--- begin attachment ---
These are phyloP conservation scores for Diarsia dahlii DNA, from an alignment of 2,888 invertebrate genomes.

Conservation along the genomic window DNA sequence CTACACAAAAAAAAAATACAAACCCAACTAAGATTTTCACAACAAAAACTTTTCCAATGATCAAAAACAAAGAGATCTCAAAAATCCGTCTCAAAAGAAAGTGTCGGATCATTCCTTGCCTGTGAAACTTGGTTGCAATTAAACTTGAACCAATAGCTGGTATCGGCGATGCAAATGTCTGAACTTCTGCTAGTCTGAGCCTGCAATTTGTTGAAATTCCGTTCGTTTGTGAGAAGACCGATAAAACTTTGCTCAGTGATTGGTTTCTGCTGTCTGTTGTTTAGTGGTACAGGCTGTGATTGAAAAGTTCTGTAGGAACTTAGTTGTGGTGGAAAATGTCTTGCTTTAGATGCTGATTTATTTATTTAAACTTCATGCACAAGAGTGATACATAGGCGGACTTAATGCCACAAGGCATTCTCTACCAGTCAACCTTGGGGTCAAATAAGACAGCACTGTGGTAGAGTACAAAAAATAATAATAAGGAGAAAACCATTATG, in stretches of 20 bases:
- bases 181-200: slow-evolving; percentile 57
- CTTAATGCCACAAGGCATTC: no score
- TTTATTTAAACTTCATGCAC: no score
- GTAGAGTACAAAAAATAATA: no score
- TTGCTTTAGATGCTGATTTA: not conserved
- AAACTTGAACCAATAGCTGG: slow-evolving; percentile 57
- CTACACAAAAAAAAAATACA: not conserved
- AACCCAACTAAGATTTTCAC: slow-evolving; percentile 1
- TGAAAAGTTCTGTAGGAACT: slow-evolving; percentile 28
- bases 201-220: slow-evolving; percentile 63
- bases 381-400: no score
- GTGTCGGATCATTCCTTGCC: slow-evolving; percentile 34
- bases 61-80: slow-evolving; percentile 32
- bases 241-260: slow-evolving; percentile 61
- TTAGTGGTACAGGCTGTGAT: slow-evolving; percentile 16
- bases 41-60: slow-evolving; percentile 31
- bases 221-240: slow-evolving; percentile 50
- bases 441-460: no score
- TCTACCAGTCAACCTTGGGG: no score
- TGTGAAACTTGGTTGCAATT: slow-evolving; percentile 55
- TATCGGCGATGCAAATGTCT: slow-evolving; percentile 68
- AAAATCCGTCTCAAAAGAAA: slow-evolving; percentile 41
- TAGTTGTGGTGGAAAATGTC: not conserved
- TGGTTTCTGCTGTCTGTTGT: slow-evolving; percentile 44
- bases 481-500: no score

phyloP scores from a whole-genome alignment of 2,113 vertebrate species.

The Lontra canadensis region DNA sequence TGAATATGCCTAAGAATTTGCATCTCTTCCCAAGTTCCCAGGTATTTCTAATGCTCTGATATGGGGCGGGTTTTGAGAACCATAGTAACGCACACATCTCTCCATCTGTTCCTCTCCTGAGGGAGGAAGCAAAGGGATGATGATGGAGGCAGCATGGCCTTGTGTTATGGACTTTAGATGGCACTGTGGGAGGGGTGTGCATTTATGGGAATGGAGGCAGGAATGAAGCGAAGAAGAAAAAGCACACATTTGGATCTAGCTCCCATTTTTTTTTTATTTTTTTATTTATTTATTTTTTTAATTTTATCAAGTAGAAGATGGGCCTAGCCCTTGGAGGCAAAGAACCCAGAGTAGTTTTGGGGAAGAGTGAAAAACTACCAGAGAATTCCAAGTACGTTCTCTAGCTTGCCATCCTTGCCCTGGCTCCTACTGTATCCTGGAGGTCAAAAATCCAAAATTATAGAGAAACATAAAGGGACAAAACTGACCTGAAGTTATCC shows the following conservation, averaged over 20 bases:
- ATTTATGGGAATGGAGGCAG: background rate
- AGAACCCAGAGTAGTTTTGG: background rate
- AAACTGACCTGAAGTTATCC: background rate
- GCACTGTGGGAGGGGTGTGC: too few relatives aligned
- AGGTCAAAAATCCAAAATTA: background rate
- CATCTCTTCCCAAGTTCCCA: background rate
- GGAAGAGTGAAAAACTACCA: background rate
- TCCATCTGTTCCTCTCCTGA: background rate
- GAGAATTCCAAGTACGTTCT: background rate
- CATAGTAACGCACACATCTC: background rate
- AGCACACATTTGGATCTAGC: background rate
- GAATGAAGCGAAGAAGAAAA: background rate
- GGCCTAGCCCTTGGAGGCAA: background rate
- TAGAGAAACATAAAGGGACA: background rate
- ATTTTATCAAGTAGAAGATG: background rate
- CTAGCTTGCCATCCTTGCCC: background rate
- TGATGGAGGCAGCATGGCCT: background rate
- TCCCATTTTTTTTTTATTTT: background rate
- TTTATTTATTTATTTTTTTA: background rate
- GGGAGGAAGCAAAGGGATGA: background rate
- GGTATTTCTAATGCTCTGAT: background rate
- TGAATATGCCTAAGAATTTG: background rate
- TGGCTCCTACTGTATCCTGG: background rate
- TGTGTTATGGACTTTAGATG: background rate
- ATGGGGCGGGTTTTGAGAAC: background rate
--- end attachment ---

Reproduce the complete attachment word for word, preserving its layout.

These are phyloP conservation scores for Diarsia dahlii DNA, from an alignment of 2,888 invertebrate genomes.

Conservation along the genomic window DNA sequence CTACACAAAAAAAAAATACAAACCCAACTAAGATTTTCACAACAAAAACTTTTCCAATGATCAAAAACAAAGAGATCTCAAAAATCCGTCTCAAAAGAAAGTGTCGGATCATTCCTTGCCTGTGAAACTTGGTTGCAATTAAACTTGAACCAATAGCTGGTATCGGCGATGCAAATGTCTGAACTTCTGCTAGTCTGAGCCTGCAATTTGTTGAAATTCCGTTCGTTTGTGAGAAGACCGATAAAACTTTGCTCAGTGATTGGTTTCTGCTGTCTGTTGTTTAGTGGTACAGGCTGTGATTGAAAAGTTCTGTAGGAACTTAGTTGTGGTGGAAAATGTCTTGCTTTAGATGCTGATTTATTTATTTAAACTTCATGCACAAGAGTGATACATAGGCGGACTTAATGCCACAAGGCATTCTCTACCAGTCAACCTTGGGGTCAAATAAGACAGCACTGTGGTAGAGTACAAAAAATAATAATAAGGAGAAAACCATTATG, in stretches of 20 bases:
- bases 181-200: slow-evolving; percentile 57
- CTTAATGCCACAAGGCATTC: no score
- TTTATTTAAACTTCATGCAC: no score
- GTAGAGTACAAAAAATAATA: no score
- TTGCTTTAGATGCTGATTTA: not conserved
- AAACTTGAACCAATAGCTGG: slow-evolving; percentile 57
- CTACACAAAAAAAAAATACA: not conserved
- AACCCAACTAAGATTTTCAC: slow-evolving; percentile 1
- TGAAAAGTTCTGTAGGAACT: slow-evolving; percentile 28
- bases 201-220: slow-evolving; percentile 63
- bases 381-400: no score
- GTGTCGGATCATTCCTTGCC: slow-evolving; percentile 34
- bases 61-80: slow-evolving; percentile 32
- bases 241-260: slow-evolving; percentile 61
- TTAGTGGTACAGGCTGTGAT: slow-evolving; percentile 16
- bases 41-60: slow-evolving; percentile 31
- bases 221-240: slow-evolving; percentile 50
- bases 441-460: no score
- TCTACCAGTCAACCTTGGGG: no score
- TGTGAAACTTGGTTGCAATT: slow-evolving; percentile 55
- TATCGGCGATGCAAATGTCT: slow-evolving; percentile 68
- AAAATCCGTCTCAAAAGAAA: slow-evolving; percentile 41
- TAGTTGTGGTGGAAAATGTC: not conserved
- TGGTTTCTGCTGTCTGTTGT: slow-evolving; percentile 44
- bases 481-500: no score

phyloP scores from a whole-genome alignment of 2,113 vertebrate species.

The Lontra canadensis region DNA sequence TGAATATGCCTAAGAATTTGCATCTCTTCCCAAGTTCCCAGGTATTTCTAATGCTCTGATATGGGGCGGGTTTTGAGAACCATAGTAACGCACACATCTCTCCATCTGTTCCTCTCCTGAGGGAGGAAGCAAAGGGATGATGATGGAGGCAGCATGGCCTTGTGTTATGGACTTTAGATGGCACTGTGGGAGGGGTGTGCATTTATGGGAATGGAGGCAGGAATGAAGCGAAGAAGAAAAAGCACACATTTGGATCTAGCTCCCATTTTTTTTTTATTTTTTTATTTATTTATTTTTTTAATTTTATCAAGTAGAAGATGGGCCTAGCCCTTGGAGGCAAAGAACCCAGAGTAGTTTTGGGGAAGAGTGAAAAACTACCAGAGAATTCCAAGTACGTTCTCTAGCTTGCCATCCTTGCCCTGGCTCCTACTGTATCCTGGAGGTCAAAAATCCAAAATTATAGAGAAACATAAAGGGACAAAACTGACCTGAAGTTATCC shows the following conservation, averaged over 20 bases:
- ATTTATGGGAATGGAGGCAG: background rate
- AGAACCCAGAGTAGTTTTGG: background rate
- AAACTGACCTGAAGTTATCC: background rate
- GCACTGTGGGAGGGGTGTGC: too few relatives aligned
- AGGTCAAAAATCCAAAATTA: background rate
- CATCTCTTCCCAAGTTCCCA: background rate
- GGAAGAGTGAAAAACTACCA: background rate
- TCCATCTGTTCCTCTCCTGA: background rate
- GAGAATTCCAAGTACGTTCT: background rate
- CATAGTAACGCACACATCTC: background rate
- AGCACACATTTGGATCTAGC: background rate
- GAATGAAGCGAAGAAGAAAA: background rate
- GGCCTAGCCCTTGGAGGCAA: background rate
- TAGAGAAACATAAAGGGACA: background rate
- ATTTTATCAAGTAGAAGATG: background rate
- CTAGCTTGCCATCCTTGCCC: background rate
- TGATGGAGGCAGCATGGCCT: background rate
- TCCCATTTTTTTTTTATTTT: background rate
- TTTATTTATTTATTTTTTTA: background rate
- GGGAGGAAGCAAAGGGATGA: background rate
- GGTATTTCTAATGCTCTGAT: background rate
- TGAATATGCCTAAGAATTTG: background rate
- TGGCTCCTACTGTATCCTGG: background rate
- TGTGTTATGGACTTTAGATG: background rate
- ATGGGGCGGGTTTTGAGAAC: background rate